Assessing agroforestry's advantages

Jun 30, 2011
North Dakota field windbreaks protect adjacent field crops, reduce wind erosion and store carbon. A typical, 2-row, mixed species field windbreak will store between 15 and 30 metric tons of carbon per mile. Credit: USDA-NRCS

Agroforestry, the deliberate placement of trees into crop and livestock operations, can help capture substantial amounts of carbon on agricultural lands while providing production and conservation benefits. However, we currently lack tools for accurately estimating current and projected carbon values in these systems.

In North America, windbreaks are an effective carbon-capturing option. Only occupying about 2 to 5% of the land, windbreaks also help protect and livestock, as well as reduce . They provide a means to increase production while reducing .

James Brandle, a University of Nebraska–Lincoln professor, explains that unlike forests, the linear design of windbreaks creates a more open environment with different light and climate conditions. As a result, agroforestry trees usually have different characteristics than trees grown under forest conditions. New tools specifically designed for windbreak trees are needed to determine current or future amounts of carbon contained in agroforestry practices.

Researchers at the University of Florida, University of Kansas, University of Nebraska and the USDA National Agroforestry Center (NAC) have developed a model to predict the amount of carbon contained by agroforestry systems. This modeling approach uses detailed web-available data for windbreak, soils and climate.

While this research focused only on green ash windbreak growth in Nebraska, it provides a good basis for determining agroforestry's contributions in farming operations.

Explore further: NOAA establishes 'tipping points' for sea level rise related flooding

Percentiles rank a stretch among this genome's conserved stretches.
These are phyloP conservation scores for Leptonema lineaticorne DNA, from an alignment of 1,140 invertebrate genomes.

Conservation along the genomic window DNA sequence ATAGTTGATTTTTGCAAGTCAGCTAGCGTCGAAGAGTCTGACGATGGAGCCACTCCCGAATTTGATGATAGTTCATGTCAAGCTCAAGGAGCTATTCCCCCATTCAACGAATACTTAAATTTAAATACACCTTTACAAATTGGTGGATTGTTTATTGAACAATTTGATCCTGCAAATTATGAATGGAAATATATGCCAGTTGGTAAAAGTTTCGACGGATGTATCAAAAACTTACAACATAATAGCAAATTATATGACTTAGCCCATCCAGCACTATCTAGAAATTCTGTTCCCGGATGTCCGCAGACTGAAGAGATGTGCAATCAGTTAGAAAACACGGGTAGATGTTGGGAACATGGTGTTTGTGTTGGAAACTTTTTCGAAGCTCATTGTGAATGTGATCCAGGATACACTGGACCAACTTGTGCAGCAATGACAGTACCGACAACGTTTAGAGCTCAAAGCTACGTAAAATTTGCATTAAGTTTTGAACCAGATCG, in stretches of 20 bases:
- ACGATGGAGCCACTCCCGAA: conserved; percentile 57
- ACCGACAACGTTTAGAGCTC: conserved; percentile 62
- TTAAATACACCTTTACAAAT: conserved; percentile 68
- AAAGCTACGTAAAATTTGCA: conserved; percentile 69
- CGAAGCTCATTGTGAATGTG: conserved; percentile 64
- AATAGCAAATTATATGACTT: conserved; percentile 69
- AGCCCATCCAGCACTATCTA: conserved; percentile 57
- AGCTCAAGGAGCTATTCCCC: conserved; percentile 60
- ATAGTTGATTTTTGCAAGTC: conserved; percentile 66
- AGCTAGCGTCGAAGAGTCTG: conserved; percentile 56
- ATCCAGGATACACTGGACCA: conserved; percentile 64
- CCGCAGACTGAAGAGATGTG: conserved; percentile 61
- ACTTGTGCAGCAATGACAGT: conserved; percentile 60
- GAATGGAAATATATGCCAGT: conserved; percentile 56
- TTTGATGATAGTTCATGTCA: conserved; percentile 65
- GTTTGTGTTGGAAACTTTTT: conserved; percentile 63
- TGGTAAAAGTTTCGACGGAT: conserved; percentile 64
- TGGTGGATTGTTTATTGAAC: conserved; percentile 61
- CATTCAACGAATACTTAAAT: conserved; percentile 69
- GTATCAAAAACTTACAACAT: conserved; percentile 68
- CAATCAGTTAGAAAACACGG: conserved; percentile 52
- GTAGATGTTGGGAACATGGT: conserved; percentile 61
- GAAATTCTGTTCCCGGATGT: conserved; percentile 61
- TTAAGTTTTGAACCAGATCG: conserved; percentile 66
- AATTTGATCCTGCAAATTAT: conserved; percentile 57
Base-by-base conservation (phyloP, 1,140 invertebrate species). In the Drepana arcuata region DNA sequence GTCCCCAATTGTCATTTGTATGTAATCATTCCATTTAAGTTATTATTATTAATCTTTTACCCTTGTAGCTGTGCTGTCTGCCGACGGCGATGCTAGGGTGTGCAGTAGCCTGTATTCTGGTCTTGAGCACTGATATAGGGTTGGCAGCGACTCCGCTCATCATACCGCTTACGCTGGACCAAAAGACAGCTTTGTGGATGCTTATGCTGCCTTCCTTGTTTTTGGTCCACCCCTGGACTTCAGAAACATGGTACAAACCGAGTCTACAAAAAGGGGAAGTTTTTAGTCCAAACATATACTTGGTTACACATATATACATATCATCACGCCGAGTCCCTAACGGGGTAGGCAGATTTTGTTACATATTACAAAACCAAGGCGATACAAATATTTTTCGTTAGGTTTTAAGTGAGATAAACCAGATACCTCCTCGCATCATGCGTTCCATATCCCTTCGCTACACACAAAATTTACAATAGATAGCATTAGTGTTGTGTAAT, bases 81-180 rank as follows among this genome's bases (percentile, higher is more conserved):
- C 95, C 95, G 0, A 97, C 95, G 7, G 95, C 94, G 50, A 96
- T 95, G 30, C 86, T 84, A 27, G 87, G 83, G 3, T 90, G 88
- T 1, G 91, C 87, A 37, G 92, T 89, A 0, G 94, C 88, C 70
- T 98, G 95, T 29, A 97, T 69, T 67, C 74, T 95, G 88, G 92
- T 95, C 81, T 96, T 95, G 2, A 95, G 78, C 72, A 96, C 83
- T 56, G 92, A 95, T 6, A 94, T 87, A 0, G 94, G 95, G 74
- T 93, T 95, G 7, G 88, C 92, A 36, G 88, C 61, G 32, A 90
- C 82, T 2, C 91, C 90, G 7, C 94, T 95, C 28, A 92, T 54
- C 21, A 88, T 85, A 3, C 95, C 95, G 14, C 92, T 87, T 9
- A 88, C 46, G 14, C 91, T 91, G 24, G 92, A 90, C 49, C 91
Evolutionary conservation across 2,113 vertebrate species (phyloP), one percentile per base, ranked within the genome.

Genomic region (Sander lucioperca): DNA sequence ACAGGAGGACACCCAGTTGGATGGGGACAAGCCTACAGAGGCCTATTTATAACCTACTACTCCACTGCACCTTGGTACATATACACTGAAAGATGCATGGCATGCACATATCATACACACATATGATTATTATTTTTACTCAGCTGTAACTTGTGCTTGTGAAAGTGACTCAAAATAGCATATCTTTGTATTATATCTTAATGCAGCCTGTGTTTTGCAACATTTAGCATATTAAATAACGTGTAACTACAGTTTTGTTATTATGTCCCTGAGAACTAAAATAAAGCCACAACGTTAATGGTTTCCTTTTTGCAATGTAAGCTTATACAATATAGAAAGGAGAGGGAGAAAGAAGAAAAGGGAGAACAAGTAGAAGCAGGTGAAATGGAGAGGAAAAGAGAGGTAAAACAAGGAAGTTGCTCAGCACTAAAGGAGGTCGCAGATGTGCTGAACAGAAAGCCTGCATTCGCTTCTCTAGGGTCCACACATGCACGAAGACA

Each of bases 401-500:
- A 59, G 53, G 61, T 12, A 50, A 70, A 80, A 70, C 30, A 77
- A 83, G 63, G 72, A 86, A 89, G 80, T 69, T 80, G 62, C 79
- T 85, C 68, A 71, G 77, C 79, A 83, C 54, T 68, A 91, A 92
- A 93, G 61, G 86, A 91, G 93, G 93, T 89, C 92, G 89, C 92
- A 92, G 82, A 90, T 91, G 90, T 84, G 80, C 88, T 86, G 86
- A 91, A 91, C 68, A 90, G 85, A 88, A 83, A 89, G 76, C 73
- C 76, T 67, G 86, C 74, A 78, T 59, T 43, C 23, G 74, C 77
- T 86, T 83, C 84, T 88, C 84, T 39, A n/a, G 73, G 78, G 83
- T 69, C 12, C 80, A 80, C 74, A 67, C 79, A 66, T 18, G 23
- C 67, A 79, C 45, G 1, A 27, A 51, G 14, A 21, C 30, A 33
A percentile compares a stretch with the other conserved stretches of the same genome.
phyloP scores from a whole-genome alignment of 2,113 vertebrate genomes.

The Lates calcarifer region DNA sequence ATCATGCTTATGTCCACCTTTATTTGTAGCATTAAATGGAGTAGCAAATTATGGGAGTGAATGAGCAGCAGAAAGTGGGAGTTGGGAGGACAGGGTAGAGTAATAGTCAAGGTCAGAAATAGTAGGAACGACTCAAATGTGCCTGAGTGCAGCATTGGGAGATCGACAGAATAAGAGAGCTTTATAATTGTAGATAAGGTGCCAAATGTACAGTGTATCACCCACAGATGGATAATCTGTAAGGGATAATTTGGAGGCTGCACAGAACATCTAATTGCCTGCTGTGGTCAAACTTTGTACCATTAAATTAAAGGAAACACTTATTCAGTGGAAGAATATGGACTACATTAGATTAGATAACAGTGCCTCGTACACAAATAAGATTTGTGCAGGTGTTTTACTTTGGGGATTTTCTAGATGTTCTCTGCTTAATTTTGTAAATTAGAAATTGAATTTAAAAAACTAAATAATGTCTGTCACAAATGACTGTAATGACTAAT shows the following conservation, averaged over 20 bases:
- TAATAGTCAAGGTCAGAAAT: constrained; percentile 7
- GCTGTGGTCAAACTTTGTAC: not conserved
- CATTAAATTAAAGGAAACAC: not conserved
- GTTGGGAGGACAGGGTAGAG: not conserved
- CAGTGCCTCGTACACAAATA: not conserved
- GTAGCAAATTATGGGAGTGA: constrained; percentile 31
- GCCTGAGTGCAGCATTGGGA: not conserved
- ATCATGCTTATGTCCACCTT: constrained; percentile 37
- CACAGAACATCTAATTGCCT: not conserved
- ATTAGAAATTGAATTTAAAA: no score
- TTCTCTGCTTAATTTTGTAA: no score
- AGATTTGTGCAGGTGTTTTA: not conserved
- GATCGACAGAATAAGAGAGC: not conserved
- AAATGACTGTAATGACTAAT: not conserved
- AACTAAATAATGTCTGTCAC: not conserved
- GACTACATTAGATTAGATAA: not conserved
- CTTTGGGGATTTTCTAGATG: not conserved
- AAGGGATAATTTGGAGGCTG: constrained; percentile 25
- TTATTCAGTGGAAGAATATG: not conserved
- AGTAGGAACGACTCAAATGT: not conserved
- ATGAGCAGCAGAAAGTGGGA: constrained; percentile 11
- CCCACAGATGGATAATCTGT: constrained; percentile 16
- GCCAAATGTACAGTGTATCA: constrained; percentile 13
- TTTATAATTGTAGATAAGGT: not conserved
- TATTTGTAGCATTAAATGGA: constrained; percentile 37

More information: www.agronomy.org/publications/… eq/articles/40/3/842

Provided by American Society of Agronomy

not rated yet
add to favorites email to friend print save as pdf

Related Stories

Towards an efficient, effective and equitable REDD+

Dec 07, 2010

An exclusive focus on forests -- as opposed to the entire landscape -- could lead to inequitable and destructive outcomes for the poor in developing countries, said a Nairobi-based agroforestry research organization today.

Recommended for you

UN sends team to clean up Bangladesh oil spill

16 hours ago

The United Nations said Thursday it has sent a team of international experts to Bangladesh to help clean up the world's largest mangrove forest, more than a week after it was hit by a huge oil spill.

How will climate change transform agriculture?

16 hours ago

Climate change impacts will require major but very uncertain transformations of global agriculture systems by mid-century, according to new research from the International Institute for Applied Systems Analysis.

Report: Radiation leak at nuclear dump was small

17 hours ago

A final report by independent researchers shows the radiation leak from the federal government's underground nuclear waste repository in southern New Mexico was small and localized.

Confucian thought and China's environmental dilemmas

21 hours ago

Conventional wisdom holds that China - the world's most populous country - is an inveterate polluter, that it puts economic goals above conservation in every instance. So China's recent moves toward an apparent ...

User comments : 1

Adjust slider to filter visible comments by rank

Display comments: newest first

Caliban
not rated yet Jun 30, 2011
This is a pretty limited assessment of AgroForestry's potential, and essentially one derived from a strictly monoculture-based industrial agriculture.

True AgroForestry employs a mixture of trees, crops, and livestock to maximize the robustness and diversity of the system, ie, the crops provide a harvest for human use, as well as fodder for livestock, which in turn provide fertiliser, in a complex of cyclical interrelationships(that I've greatly oversimplified here) which are largely self-sustaining.

Wind rows around cereal grain crops only just minimally qualify as A-F, if at all.

Please sign in to add a comment. Registration is free, and takes less than a minute. Read more

Click here to reset your password.
Sign in to get notified via email when new comments are made.